Mayor, council seat to be decided in Nov. 1 runoff
Two local races are headed to a Nov. 1 runoff election in Unalaska, after nobody gained the 40 percent needed to win. The election apparently set a record for voter turnout thanks to two five-way races and the marijuana referendum where voters approved commercial pot sales.
"I'm almost positive it's a record," said City Clerk Cat Hazen. And what makes it even more unusual is that it happened in a local election, since previous high turnouts were in the low 600s over the past 20 years, and were recorded during statewide and national elections, she said. Over 670 votes were counted last week.
The city council's anti-commercial pot ordinance was repealed by 54 percent of the voters, for a tally of 326 to 274.
Incumbent Mayor Shirley Marquardt, with 266 votes for 39.6 percent of the vote, will defend her seat against city councilor an ex-mayor Frank V. Kelty, who placed second with 193 votes for 28.8 percent in the five-way race. Chris Price was third, with 92 votes for 13.7 percent, followed by Vincent M. Tutiakoff Sr. with 75 votes and Ralph Harvey with 40. There were five write-ins.
City council incumbent Roger Rowland, with 249 votes for 38.5 percent faces a challenge from second-place finisher Jeff Treannie, who received 157 votes for 24.3 percent. Darin Nicholson placed third with 84 votes for 13 percent. Kennie Bezold was fourth with 72 votes for 11.1 percent. Richard M. Campbell trailed with 71 votes. There were 13 write-ins.
Both Marquardt and Rowland will remain in office until their future is determined by voters in the runoff election, said Hazen.
Marquardt works for Samson Tug and Barge. Kelty retired last year as the city's natural resource analyst, a lobbyist position since eliminated as he could perform many of the same duties as a council member, including going to out-of-town fisheries meetings. Kelty was the first and only analyst, a position that was essentially created for him at the urging of Marquardt when she served on the city council, when his crab manager job at Alyeska Seafoods was eliminated about 15 years ago.
The natural resource analyst position was replaced in the city budget with a geographic information specialist in the planning department, at the request of City Manager David Martinson.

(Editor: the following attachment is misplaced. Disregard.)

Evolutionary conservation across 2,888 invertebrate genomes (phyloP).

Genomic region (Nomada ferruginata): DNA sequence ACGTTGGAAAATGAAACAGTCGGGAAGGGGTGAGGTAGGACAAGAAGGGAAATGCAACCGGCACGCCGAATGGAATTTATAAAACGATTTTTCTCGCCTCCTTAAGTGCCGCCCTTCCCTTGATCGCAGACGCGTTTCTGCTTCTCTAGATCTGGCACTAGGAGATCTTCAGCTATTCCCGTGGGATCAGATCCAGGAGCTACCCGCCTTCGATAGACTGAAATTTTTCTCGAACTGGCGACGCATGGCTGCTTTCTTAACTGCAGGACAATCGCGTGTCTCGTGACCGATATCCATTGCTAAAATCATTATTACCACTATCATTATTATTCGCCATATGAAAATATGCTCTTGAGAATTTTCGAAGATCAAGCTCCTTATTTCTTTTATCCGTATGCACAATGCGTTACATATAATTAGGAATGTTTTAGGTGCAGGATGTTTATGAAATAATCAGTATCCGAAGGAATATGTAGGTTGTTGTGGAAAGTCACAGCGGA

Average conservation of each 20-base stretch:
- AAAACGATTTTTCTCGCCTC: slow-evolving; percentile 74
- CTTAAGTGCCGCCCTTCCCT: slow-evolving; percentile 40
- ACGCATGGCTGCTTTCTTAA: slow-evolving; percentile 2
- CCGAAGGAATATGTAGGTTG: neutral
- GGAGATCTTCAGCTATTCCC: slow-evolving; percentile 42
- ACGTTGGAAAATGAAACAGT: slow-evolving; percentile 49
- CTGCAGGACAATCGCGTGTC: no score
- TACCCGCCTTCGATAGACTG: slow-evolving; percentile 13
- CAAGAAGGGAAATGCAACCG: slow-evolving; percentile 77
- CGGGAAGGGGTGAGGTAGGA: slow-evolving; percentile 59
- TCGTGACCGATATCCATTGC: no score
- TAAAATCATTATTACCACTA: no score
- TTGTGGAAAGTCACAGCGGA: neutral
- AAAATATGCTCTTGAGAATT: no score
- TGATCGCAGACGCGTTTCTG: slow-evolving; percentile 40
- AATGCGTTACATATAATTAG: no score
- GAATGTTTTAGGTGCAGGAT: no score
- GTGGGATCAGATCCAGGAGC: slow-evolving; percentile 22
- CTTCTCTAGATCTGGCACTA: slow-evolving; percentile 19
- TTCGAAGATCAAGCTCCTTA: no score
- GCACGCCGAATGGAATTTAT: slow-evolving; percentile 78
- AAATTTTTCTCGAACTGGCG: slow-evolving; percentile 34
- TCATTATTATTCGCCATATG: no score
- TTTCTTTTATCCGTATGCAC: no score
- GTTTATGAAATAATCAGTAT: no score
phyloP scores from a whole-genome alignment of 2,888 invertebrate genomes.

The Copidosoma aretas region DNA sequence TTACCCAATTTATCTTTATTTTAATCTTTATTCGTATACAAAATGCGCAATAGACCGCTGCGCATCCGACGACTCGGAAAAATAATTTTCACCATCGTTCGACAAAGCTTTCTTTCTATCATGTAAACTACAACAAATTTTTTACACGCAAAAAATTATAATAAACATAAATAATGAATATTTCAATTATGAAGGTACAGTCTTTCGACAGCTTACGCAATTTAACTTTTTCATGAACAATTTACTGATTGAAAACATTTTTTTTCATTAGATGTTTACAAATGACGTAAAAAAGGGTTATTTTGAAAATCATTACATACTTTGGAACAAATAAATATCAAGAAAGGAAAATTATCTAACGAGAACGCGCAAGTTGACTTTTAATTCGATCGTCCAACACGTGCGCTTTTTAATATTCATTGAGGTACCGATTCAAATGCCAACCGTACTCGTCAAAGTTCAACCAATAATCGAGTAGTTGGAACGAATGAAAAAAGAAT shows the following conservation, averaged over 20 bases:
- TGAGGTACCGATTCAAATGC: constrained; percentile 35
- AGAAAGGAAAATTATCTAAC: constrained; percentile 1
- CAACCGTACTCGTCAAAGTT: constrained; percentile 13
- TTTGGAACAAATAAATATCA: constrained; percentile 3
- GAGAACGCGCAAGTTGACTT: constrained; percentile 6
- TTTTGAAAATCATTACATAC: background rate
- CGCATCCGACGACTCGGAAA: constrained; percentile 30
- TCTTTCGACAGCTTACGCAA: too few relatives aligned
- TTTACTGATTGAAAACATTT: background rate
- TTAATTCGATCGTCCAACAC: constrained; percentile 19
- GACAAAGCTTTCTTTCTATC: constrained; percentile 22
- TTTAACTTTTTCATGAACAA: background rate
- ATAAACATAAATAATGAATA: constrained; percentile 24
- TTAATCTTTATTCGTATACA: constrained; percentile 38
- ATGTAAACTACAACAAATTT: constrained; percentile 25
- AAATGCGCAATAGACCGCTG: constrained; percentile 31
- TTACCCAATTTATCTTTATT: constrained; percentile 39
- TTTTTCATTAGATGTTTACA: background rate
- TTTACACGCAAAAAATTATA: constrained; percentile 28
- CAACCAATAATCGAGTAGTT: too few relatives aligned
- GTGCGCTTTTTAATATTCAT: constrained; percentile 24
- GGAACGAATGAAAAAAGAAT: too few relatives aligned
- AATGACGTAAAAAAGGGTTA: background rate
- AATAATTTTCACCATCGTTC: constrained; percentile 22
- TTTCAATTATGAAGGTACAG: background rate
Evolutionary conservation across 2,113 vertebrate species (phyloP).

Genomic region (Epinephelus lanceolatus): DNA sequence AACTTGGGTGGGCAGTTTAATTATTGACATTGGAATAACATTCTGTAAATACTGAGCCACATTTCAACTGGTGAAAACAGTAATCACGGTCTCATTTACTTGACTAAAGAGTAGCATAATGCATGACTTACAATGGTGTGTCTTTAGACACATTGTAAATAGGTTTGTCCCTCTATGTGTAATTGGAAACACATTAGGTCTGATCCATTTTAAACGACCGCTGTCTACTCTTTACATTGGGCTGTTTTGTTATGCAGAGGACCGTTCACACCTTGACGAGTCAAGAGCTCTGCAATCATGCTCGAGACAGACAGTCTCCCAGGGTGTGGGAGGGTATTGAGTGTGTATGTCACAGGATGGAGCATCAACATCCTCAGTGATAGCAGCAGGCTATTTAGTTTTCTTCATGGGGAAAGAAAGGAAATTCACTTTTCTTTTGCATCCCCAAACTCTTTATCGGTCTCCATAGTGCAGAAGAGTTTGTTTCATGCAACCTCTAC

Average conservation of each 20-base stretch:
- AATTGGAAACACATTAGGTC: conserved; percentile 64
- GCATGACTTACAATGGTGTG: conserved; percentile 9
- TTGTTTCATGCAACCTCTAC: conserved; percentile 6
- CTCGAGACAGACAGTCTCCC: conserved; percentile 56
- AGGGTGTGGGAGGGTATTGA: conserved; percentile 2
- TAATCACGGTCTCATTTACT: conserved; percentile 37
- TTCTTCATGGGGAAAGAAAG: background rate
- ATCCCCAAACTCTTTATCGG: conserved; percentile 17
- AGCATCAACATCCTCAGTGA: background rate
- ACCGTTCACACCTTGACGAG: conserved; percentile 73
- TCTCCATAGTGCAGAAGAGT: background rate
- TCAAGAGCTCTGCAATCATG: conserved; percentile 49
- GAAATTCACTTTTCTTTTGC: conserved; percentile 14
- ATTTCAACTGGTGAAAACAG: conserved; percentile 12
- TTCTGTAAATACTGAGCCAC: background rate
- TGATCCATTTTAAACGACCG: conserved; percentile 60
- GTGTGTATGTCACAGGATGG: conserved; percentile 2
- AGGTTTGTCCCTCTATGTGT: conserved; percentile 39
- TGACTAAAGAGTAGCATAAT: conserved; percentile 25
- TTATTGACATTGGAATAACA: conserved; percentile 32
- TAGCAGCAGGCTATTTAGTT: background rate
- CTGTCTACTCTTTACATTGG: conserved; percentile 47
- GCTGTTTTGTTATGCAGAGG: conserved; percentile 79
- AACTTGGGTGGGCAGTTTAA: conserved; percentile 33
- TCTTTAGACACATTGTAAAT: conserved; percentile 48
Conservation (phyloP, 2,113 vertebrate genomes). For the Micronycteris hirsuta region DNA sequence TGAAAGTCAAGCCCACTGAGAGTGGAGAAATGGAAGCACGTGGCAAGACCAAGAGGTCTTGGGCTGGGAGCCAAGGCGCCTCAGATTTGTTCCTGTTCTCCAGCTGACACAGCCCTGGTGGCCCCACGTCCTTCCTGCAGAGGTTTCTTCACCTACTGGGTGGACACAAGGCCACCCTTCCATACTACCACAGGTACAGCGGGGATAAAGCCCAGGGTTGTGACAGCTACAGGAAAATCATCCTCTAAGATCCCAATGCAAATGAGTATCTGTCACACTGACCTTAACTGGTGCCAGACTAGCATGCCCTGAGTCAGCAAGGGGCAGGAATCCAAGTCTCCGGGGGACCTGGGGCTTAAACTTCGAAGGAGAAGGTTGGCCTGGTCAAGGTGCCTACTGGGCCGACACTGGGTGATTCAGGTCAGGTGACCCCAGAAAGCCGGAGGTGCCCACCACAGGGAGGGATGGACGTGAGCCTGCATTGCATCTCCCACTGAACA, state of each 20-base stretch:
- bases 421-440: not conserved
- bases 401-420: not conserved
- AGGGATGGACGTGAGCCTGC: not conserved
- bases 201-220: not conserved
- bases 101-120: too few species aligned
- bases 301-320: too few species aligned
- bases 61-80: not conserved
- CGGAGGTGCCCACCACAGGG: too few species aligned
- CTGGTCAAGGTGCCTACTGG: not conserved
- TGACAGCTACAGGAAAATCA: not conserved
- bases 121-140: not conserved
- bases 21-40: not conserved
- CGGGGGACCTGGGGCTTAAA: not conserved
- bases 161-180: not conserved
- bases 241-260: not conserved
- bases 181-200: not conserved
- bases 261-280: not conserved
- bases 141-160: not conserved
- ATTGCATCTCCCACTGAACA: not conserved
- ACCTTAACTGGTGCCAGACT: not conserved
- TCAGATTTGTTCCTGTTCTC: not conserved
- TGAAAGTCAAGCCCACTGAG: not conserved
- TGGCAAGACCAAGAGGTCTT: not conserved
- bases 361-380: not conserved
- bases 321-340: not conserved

Rowland is a commercial salmon fisherman, and Treannie is a mechanic for American President Lines, and owner of the Island Grind espresso shack.
In the other contested council race, incumbent David M. Gregory defeated Killian Baker, 436 votes to 192. John J. Waldron was elected without opposition to the council seat he was appointed to earlier in the year.
Hazen said the last runoff election was in 2007, when David Gregory defeated Randal Baker for a city council seat.
In the one school board contest, incumbent Denise M. Rankin survived a challenge from Harriet M. Berikoff, with 55.3 percent and 344 votes, to Berikoff's 270 votes. Frank V. Kelty and Cherry Tan were returned to the school board without opposition.
On Tuesday, 626 votes were counted. The absentee and questioned ballots were tallied Friday morning. Of the 28 questioned ballots, only three were accepted by state election officials in Nome, according to Hazen, who said 25 were disqualified for various reasons, including not being registered to vote, registered to vote somewhere else, or not registering in time for the local election. For absentee ballots, 44 were on hand Friday morning, including three that were mailed and returned. Another eight absentee ballots mailed to potential voters were not returned in time.
When the city council voted 4-3 to ban marijuana commercialization, Marquardt and Kelty and Rowland were in the majority, with the mayor casting the deciding vote. Gregory supported local sales, commercial growing, testing and the manufacture of cannabis cookies and other edibles.
Jim Paulin can be reached at email@example.com.